Page 1 of 2 1 2 LastLast
Results 1 to 10 of 13
    • Member Info
      • Native Language:
      • Bulgarian
      • Home Country:
      • Bulgaria
      • Current Location:
      • Bulgaria

    • Join Date: Sep 2007
    • Posts: 5,000
    #1

    be off my peck

    Dear teachers,

    Would you be kind enough to help to me to interpret the phrase in bold in the following sentences?
    Frank, are you hungry?

    Not, the least in the world. Completely off my peck in fact.

    Be off my peck = have no appetite, be off one’s oats

    Thanks for your efforts.

    Regard,

    V

    • Member Info
      • Native Language:
      • English
      • Home Country:
      • England
      • Current Location:
      • England

    • Join Date: Jun 2010
    • Posts: 24,462
    #2

    Re: be off my peck

    I've never heard this one, Vil. Where did you find it?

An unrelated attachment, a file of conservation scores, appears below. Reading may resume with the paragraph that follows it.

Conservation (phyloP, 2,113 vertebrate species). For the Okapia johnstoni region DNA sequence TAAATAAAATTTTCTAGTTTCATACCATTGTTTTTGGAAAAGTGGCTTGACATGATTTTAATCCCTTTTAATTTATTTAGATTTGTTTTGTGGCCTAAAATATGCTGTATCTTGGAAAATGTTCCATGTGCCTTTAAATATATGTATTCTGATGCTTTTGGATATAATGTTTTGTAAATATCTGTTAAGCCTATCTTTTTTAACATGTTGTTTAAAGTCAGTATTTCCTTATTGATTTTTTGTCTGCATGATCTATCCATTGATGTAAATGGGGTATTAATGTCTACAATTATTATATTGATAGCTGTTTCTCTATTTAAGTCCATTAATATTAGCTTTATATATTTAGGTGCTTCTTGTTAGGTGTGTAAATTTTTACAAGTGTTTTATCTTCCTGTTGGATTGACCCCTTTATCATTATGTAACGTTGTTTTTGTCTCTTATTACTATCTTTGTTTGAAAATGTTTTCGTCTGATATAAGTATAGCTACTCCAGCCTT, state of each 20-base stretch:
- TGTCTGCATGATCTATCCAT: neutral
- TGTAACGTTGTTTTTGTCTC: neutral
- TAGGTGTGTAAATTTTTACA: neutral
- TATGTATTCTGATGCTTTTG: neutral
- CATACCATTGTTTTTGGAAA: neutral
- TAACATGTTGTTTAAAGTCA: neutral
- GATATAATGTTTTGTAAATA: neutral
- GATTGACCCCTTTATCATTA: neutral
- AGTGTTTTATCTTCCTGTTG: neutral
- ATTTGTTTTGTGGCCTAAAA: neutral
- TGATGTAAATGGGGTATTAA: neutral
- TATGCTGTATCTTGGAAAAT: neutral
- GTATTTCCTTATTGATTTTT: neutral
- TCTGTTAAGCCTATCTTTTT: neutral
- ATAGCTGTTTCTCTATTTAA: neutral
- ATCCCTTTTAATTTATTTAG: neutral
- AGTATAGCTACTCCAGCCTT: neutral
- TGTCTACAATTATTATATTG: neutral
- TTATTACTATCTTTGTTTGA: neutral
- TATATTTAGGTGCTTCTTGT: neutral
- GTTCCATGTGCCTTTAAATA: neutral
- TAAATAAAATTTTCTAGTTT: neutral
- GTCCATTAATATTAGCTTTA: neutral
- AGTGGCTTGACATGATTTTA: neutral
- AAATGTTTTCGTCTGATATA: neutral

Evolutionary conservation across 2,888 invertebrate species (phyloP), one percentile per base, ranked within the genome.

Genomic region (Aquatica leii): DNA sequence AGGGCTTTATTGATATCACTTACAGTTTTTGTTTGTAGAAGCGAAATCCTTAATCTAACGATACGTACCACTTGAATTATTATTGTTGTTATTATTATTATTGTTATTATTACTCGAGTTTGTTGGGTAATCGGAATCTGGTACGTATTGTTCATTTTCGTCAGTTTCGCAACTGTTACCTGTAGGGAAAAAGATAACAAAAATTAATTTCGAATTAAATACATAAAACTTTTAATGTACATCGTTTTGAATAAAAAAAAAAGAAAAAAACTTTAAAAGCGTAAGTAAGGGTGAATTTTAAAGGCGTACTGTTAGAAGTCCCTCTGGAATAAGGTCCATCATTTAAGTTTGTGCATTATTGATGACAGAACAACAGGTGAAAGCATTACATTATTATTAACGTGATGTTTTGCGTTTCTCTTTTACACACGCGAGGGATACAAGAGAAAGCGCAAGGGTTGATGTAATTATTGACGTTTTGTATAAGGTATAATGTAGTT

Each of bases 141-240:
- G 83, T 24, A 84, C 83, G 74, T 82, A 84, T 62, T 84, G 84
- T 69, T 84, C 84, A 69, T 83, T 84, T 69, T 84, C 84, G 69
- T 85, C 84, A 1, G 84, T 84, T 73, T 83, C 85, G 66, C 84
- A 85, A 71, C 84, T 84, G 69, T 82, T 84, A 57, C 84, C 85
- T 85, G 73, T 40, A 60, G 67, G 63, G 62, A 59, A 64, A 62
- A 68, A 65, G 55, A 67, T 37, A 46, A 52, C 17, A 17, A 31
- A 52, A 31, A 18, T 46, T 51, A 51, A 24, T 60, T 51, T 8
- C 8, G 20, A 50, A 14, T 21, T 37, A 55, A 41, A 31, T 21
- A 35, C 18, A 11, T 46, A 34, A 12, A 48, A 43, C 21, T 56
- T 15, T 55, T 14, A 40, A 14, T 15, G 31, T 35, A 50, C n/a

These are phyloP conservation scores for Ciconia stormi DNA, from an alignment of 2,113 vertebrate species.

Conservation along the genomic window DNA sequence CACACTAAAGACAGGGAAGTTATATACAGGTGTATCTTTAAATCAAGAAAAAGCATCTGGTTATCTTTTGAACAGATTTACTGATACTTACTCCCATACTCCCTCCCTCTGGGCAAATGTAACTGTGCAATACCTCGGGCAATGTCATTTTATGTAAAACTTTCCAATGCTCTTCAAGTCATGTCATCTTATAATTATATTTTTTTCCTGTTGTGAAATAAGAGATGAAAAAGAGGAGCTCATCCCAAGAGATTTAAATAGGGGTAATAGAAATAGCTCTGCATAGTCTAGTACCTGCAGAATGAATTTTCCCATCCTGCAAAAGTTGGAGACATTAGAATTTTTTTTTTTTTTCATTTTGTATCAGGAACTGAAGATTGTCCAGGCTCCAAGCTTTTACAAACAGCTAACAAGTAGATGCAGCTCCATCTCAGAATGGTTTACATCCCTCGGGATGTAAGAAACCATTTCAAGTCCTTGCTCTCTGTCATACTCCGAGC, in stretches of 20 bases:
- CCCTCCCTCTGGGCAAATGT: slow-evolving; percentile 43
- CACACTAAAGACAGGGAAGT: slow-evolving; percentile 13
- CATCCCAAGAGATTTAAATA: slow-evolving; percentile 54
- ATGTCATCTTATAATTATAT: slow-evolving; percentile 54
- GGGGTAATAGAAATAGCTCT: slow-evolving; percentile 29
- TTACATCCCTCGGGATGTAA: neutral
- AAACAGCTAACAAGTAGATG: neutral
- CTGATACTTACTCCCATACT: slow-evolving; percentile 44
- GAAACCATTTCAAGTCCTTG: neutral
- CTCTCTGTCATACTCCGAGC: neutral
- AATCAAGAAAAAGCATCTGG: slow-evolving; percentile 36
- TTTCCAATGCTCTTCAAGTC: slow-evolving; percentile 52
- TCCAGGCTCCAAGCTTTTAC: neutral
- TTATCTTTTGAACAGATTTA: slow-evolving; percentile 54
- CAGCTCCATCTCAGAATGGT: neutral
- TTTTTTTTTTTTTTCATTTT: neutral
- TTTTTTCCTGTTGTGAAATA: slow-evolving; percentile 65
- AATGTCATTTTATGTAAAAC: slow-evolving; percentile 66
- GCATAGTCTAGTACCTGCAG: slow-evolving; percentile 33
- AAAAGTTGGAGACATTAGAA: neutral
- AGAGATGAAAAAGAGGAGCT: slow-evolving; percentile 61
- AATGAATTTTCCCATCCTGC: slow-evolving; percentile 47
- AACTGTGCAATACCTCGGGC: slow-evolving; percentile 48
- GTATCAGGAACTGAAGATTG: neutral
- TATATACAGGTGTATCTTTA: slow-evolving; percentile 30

I'm guessing it's not Thackeray this time.

    Rover

    • Member Info
      • Native Language:
      • Bulgarian
      • Home Country:
      • Bulgaria
      • Current Location:
      • Bulgaria

    • Join Date: Sep 2007
    • Posts: 5,000
    #3

    Re: be off my peck

    Hi Rover KE,

    You made a right guess. The key phrase is from Shaw’s “Mrs. Warren’s Profession” . To the best of my knowledge, B.Shaw has a good reputation and is person with world renown. I know it as a fact at least in my area.

    I hope, you wouldn’t get angry with me for my intrusive showing an inclination for strange English phrases?

    Regards,

    V.

  1. BobK's Avatar
    • Member Info
      • Native Language:
      • English
      • Home Country:
      • UK
      • Current Location:
      • UK

    • Join Date: Jul 2006
    • Posts: 16,038
    #4

    Re: be off my peck

    This could be related to the word 'peckish' (which is currently used, to mean 'a bit hungry': 'I'm stuffed' ... 'I'm peckish' ... 'I could eat a horse' are on a continuum of hungriness from 'not at all' to 'very'!)